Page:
– Another slant: In a narcissistic family, family relationships are not supportive or uplifting, but they are absolutely required. They may be horribly dysfunctional, but as long as they exist in some shape or form, they are sufficient. For my brother, my not having a relationship with him is a huge black mark on his grandiosity and his need to be ‘liked’. When a member of his own family won’t have a relationship with him, it’s impossible for him to accept, as it goes against his perceived perfection and ‘good guy’ persona. In that light, any type of communication or relationship, however dysfunctional, alleviates his stress and permits him to feel whole with his grandiosity again. The only reason my brother wants a relationship with me is so he can feel better about himself, it has nothing to do with me.

    How to reply to your brother? Reply with what your instincts are telling you. If you don’t want to meet him, then tell him that you do not desire to meet him at this time. You are not obligated to meet him or have a relationship with him. You don’t need to explain yourself. Nowhere is it said that you are required to explain yourself. As you are already aware, attempting to explain yourself is a waste of time. He has no interest in accepting your reality due to his lack of empathy. The only reality that exists for him is his own. If he truly respected you as a person, he wouldn’t badger you by demanding an explanation; an explanation that he could devalue and gaslight until you again are doubting yourself and end up resuming the relationship because ‘you took it wrong’ or ‘that’s not what he meant’. Look at it this way, if he wasn’t blood, would you want to have relationship with him? Would you have a relationship with him based purely on the merits of that relationship, or is the only reason you are considering a relationship with him because he’s your brother?

    I hope that you have found some of this helpful.

    Best wishes on your healing journey, Denise.

    Stephen Bach

    • I said I was busy. And I was. And I am. It was easy because he mostly communicates with me through text messaging. I’m too scary to talk to face to face. That’s the angle. He tells his (adult) children that I am mean and cold. They believe him, I think, so I give up relationship with them as well. I am just not up to defending myself.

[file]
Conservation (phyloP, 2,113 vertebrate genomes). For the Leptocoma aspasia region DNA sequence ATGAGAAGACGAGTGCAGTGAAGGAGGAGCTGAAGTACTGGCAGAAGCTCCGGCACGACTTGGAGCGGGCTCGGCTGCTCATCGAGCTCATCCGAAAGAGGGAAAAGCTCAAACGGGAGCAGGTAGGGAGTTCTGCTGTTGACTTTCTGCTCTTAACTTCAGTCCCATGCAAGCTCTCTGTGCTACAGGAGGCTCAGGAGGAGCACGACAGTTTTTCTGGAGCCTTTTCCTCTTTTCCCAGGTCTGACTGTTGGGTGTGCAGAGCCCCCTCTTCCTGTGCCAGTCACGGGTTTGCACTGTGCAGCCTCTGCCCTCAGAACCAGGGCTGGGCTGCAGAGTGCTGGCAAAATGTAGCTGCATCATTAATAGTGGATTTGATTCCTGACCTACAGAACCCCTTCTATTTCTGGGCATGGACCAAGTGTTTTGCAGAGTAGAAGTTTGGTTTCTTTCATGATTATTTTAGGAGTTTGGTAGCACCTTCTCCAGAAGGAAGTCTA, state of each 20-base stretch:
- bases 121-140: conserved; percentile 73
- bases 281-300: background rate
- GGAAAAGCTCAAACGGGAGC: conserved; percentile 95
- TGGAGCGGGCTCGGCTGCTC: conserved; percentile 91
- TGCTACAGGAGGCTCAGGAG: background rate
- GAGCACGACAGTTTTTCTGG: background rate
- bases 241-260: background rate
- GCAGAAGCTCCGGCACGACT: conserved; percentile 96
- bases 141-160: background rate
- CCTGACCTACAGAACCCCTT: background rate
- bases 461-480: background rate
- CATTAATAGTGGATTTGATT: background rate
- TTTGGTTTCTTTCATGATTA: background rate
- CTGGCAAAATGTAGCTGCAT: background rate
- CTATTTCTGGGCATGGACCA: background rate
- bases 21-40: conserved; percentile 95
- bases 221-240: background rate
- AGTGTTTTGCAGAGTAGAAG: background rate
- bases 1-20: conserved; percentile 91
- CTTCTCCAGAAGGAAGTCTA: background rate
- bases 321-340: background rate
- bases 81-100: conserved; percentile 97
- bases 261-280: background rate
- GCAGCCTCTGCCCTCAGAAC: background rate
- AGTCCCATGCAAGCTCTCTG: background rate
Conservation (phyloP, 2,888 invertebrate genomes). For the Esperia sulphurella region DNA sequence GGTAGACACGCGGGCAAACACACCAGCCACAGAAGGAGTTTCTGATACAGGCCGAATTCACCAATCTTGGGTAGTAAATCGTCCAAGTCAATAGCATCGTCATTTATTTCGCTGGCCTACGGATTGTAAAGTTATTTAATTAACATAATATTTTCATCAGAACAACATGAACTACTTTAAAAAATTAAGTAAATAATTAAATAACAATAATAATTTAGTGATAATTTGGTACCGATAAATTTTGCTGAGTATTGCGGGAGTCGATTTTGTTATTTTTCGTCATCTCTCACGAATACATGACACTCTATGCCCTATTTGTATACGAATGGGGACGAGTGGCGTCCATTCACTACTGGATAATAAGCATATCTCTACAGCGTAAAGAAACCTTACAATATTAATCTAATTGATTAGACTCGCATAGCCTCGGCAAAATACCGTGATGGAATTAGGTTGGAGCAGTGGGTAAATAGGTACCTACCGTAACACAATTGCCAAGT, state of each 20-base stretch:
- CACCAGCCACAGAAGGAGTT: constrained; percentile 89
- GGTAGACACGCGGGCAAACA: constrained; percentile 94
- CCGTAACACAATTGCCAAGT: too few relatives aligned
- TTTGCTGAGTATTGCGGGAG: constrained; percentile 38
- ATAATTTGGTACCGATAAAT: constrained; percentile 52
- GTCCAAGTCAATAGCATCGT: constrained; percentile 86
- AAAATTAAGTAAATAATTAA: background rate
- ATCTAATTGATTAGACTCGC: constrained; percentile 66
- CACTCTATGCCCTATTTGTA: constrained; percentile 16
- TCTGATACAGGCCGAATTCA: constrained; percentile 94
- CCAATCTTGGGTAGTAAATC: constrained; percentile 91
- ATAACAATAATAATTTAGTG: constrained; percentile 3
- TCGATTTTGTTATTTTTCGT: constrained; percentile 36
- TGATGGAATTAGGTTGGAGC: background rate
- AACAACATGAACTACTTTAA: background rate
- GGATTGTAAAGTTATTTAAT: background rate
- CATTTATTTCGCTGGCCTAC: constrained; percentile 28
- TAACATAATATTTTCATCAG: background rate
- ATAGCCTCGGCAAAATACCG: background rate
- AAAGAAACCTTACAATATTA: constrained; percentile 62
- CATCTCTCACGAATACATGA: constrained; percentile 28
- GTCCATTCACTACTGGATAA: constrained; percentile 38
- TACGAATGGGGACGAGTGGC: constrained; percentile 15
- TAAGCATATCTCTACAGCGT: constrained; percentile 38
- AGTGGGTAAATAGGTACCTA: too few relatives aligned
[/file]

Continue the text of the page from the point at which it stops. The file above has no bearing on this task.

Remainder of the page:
“My daughter tells me she’s worried you won’t attend her wedding. It’s really important to her. Please don’t hurt my daughter.”

      I’d already RSVP’d “yes.”

      This is the stuff that makes me nuts, and as you say, would we be friends if we weren’t family? Well, maybe we would. In the course of discovery, I’ve found I had an entire flotilla of friends who were similar in nature. As I have changed my life strategies, most of them have drifted away. The real friends are easier to identify nowadays, and I treasure them. I haven’t had to direct anybody.

      I think he will wander off on his own if he is as false as those former friends.

      I do find your blog useful, and it’s my hope that interaction with your readers is useful to you as well!

      • Hi Denise,

        I find it ironic how all N-family members behave in a similar fashion. My mother communicates through snail mail and my brother does it through texts and middle of the night phone calls when he’s had a few and knows I most likely won’t answer. All very similar to how your family behaves.

        Yes, I’m sure you’re being smeared to the extended family. I’ve been told over the years that I am “impossible to get along with” and “narcissistic”. It’s projection at its finest. If I’m so “impossible to get along with” and “narcissistic”, why do they continue to try and engage me?

        I think it’s ironic that it’s portrayed as you hurting your brother’s daughter if you don’t show for her wedding. If you had a healthy relationship with your brother, you would be excited to be in attendance. It’s your brother that creates the environment where you don’t know if you really would want to attend, yet, your lack of enthusiasm to spend a day with your family is portrayed as your issue and your brother lays a guilt trip on you that you will ‘hurt’ his daughter if you don’t attend. I’m so tired of my family’s guilt trips!